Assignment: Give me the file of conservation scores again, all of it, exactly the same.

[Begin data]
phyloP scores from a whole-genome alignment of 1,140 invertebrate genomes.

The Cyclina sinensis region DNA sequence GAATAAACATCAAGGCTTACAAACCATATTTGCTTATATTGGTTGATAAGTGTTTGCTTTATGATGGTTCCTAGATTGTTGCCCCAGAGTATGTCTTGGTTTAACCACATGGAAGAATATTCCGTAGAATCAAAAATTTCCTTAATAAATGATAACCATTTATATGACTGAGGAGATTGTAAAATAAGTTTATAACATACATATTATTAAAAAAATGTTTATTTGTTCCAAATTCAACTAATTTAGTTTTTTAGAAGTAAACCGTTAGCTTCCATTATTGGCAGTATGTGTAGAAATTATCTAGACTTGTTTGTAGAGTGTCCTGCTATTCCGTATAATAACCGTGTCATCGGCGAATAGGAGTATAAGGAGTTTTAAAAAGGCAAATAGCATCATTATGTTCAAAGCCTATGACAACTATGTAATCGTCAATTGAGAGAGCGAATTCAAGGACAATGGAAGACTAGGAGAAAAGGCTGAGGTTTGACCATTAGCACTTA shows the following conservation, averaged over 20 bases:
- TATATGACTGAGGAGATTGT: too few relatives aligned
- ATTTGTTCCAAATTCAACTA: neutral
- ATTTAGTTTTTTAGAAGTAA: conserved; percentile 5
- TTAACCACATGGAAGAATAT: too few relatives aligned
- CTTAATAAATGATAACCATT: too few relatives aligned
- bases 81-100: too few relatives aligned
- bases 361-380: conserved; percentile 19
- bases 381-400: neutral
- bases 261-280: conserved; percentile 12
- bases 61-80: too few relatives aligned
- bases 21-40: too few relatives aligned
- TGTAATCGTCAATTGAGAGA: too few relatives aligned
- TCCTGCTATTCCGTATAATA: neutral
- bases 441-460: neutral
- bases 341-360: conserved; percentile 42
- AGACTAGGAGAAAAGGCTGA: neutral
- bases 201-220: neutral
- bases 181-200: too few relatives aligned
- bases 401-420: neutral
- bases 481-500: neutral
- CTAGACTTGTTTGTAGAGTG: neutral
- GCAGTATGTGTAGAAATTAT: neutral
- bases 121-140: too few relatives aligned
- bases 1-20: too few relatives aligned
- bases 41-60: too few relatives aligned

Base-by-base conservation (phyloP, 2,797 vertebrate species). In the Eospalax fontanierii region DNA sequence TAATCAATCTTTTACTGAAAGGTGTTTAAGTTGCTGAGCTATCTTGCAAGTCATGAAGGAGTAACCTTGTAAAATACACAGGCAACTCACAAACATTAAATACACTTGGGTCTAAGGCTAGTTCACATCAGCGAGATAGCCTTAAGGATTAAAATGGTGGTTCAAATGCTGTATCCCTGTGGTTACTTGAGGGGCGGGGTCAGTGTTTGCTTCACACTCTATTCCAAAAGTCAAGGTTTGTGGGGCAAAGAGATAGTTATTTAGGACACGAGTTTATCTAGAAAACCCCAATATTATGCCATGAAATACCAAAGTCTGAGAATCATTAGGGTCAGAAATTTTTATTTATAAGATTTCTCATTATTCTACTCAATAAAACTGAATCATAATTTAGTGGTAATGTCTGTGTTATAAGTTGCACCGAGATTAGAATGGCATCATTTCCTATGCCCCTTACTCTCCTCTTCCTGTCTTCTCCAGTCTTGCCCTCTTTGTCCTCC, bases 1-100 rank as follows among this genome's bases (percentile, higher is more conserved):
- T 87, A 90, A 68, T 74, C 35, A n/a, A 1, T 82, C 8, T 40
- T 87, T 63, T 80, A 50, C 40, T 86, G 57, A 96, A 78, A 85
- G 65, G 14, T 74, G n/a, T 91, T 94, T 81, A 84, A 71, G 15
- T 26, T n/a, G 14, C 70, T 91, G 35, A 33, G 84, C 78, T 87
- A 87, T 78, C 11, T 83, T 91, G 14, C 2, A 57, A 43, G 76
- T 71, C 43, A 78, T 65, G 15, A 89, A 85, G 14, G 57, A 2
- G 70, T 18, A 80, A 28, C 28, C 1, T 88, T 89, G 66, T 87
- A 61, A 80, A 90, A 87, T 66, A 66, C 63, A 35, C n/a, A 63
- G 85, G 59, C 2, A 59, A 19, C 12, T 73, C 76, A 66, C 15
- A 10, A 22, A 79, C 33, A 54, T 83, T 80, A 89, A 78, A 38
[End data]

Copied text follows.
phyloP scores from a whole-genome alignment of 1,140 invertebrate genomes.

The Cyclina sinensis region DNA sequence GAATAAACATCAAGGCTTACAAACCATATTTGCTTATATTGGTTGATAAGTGTTTGCTTTATGATGGTTCCTAGATTGTTGCCCCAGAGTATGTCTTGGTTTAACCACATGGAAGAATATTCCGTAGAATCAAAAATTTCCTTAATAAATGATAACCATTTATATGACTGAGGAGATTGTAAAATAAGTTTATAACATACATATTATTAAAAAAATGTTTATTTGTTCCAAATTCAACTAATTTAGTTTTTTAGAAGTAAACCGTTAGCTTCCATTATTGGCAGTATGTGTAGAAATTATCTAGACTTGTTTGTAGAGTGTCCTGCTATTCCGTATAATAACCGTGTCATCGGCGAATAGGAGTATAAGGAGTTTTAAAAAGGCAAATAGCATCATTATGTTCAAAGCCTATGACAACTATGTAATCGTCAATTGAGAGAGCGAATTCAAGGACAATGGAAGACTAGGAGAAAAGGCTGAGGTTTGACCATTAGCACTTA shows the following conservation, averaged over 20 bases:
- TATATGACTGAGGAGATTGT: too few relatives aligned
- ATTTGTTCCAAATTCAACTA: neutral
- ATTTAGTTTTTTAGAAGTAA: conserved; percentile 5
- TTAACCACATGGAAGAATAT: too few relatives aligned
- CTTAATAAATGATAACCATT: too few relatives aligned
- bases 81-100: too few relatives aligned
- bases 361-380: conserved; percentile 19
- bases 381-400: neutral
- bases 261-280: conserved; percentile 12
- bases 61-80: too few relatives aligned
- bases 21-40: too few relatives aligned
- TGTAATCGTCAATTGAGAGA: too few relatives aligned
- TCCTGCTATTCCGTATAATA: neutral
- bases 441-460: neutral
- bases 341-360: conserved; percentile 42
- AGACTAGGAGAAAAGGCTGA: neutral
- bases 201-220: neutral
- bases 181-200: too few relatives aligned
- bases 401-420: neutral
- bases 481-500: neutral
- CTAGACTTGTTTGTAGAGTG: neutral
- GCAGTATGTGTAGAAATTAT: neutral
- bases 121-140: too few relatives aligned
- bases 1-20: too few relatives aligned
- bases 41-60: too few relatives aligned

Base-by-base conservation (phyloP, 2,797 vertebrate species). In the Eospalax fontanierii region DNA sequence TAATCAATCTTTTACTGAAAGGTGTTTAAGTTGCTGAGCTATCTTGCAAGTCATGAAGGAGTAACCTTGTAAAATACACAGGCAACTCACAAACATTAAATACACTTGGGTCTAAGGCTAGTTCACATCAGCGAGATAGCCTTAAGGATTAAAATGGTGGTTCAAATGCTGTATCCCTGTGGTTACTTGAGGGGCGGGGTCAGTGTTTGCTTCACACTCTATTCCAAAAGTCAAGGTTTGTGGGGCAAAGAGATAGTTATTTAGGACACGAGTTTATCTAGAAAACCCCAATATTATGCCATGAAATACCAAAGTCTGAGAATCATTAGGGTCAGAAATTTTTATTTATAAGATTTCTCATTATTCTACTCAATAAAACTGAATCATAATTTAGTGGTAATGTCTGTGTTATAAGTTGCACCGAGATTAGAATGGCATCATTTCCTATGCCCCTTACTCTCCTCTTCCTGTCTTCTCCAGTCTTGCCCTCTTTGTCCTCC, bases 1-100 rank as follows among this genome's bases (percentile, higher is more conserved):
- T 87, A 90, A 68, T 74, C 35, A n/a, A 1, T 82, C 8, T 40
- T 87, T 63, T 80, A 50, C 40, T 86, G 57, A 96, A 78, A 85
- G 65, G 14, T 74, G n/a, T 91, T 94, T 81, A 84, A 71, G 15
- T 26, T n/a, G 14, C 70, T 91, G 35, A 33, G 84, C 78, T 87
- A 87, T 78, C 11, T 83, T 91, G 14, C 2, A 57, A 43, G 76
- T 71, C 43, A 78, T 65, G 15, A 89, A 85, G 14, G 57, A 2
- G 70, T 18, A 80, A 28, C 28, C 1, T 88, T 89, G 66, T 87
- A 61, A 80, A 90, A 87, T 66, A 66, C 63, A 35, C n/a, A 63
- G 85, G 59, C 2, A 59, A 19, C 12, T 73, C 76, A 66, C 15
- A 10, A 22, A 79, C 33, A 54, T 83, T 80, A 89, A 78, A 38